An Integrative Approach to Hypertension: A Comprehensive Review of Antihypertensive Nutrients and Botanicals
Michelle D Adams, BS, MHSNc
Michael J Gonzalez, NMD, DSc, PhD, FACN
Jorge R Miranda-Massari, PharmD
Jorge Duconge, PhD
Jose R Rodriguez-Gomez, MD, DSc, PhD
Miguel J Berdiel, MD
Kenneth Cintron, MD, FAAOS, ABoIM
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Keywords

Blood pressure
Botanicals
Hypertension
Minerals
Nutrients
Orthomolecular medicine
Vitamins
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Abstract

Objective: We conducted a comprehensive review of the most current data available on the antihypertensive effects of 29 different nutraceuticals.

Design: In this review, we collected evidence from clinical trials and meta-analyses of clinical trials with human subjects that are representative of the general adult population; studies of infants, children, and pregnant women were excluded. Observational studies were included in some cases as supplementary evidence, and in vitro or animal studies were included only for the purpose of explaining hypotensive mechanisms. PubMed served as the primary search engine.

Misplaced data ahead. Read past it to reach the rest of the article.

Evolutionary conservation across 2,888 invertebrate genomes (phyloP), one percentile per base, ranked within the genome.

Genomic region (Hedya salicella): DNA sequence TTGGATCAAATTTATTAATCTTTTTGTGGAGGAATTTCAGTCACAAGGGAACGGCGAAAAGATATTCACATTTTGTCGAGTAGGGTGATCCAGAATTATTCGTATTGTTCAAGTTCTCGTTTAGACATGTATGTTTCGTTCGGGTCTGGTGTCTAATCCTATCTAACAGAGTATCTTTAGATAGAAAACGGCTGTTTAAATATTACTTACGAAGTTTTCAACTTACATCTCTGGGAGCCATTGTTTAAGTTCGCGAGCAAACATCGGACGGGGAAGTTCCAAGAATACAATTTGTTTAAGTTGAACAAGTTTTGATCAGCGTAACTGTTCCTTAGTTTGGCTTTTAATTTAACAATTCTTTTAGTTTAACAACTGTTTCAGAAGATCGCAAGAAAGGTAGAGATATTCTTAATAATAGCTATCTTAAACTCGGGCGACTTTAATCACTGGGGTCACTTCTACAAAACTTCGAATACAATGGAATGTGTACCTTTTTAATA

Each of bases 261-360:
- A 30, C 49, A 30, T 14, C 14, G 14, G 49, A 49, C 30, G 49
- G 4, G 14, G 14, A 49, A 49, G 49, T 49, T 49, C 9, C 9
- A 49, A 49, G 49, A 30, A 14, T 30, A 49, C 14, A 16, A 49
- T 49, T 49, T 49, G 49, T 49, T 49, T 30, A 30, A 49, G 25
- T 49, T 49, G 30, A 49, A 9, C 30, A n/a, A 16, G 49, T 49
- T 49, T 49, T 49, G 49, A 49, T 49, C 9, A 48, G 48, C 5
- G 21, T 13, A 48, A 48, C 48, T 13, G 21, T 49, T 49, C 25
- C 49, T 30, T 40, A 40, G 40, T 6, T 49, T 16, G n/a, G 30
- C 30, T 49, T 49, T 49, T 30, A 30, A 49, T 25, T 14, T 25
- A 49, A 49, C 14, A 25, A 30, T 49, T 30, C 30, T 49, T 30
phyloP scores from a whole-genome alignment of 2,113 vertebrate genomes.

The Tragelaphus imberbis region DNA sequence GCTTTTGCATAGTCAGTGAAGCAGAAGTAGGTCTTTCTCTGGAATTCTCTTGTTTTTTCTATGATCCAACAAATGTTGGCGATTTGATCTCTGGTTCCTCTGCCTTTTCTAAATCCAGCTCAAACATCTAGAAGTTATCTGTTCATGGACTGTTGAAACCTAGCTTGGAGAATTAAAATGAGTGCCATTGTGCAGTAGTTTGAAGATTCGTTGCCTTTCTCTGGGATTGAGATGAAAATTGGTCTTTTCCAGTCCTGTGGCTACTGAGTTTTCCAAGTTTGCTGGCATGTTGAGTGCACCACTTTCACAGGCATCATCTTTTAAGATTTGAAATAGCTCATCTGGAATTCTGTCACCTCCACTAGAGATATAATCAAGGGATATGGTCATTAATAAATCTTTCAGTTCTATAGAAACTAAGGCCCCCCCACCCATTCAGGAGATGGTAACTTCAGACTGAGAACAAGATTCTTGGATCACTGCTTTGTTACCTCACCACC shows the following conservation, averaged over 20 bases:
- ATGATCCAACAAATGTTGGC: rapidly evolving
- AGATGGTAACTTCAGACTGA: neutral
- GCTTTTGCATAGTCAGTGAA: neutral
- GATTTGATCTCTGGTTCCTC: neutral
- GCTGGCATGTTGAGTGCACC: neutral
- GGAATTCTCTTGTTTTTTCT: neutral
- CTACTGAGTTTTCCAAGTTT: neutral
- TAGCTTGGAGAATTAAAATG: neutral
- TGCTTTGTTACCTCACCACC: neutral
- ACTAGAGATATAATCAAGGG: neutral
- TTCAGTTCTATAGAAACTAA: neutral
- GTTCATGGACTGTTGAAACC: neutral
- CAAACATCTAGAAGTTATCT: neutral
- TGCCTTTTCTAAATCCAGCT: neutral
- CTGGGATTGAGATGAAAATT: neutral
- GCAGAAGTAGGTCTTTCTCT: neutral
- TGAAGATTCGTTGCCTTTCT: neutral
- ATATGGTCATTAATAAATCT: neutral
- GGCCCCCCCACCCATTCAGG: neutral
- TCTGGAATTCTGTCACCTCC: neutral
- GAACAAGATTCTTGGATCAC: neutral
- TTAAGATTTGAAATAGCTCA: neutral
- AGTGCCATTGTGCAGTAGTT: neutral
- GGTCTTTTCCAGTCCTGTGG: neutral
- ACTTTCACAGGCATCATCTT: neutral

Outcome measures: The efficacy of each nutrient and botanical was demonstrated by a treatment that resulted in a reduction of either systolic or diastolic blood pressure in humans.

Results: All of the reviewed botanical and nutrient supplements, with the exception of French maritime pine bark extract and maitake (Grifola frondosa), have been demonstrated to effectively lower blood pressure in humans with good tolerability.

Conclusions: Current data supporting the use of nutrients and botanicals in the treatment of blood pressure are encouraging.

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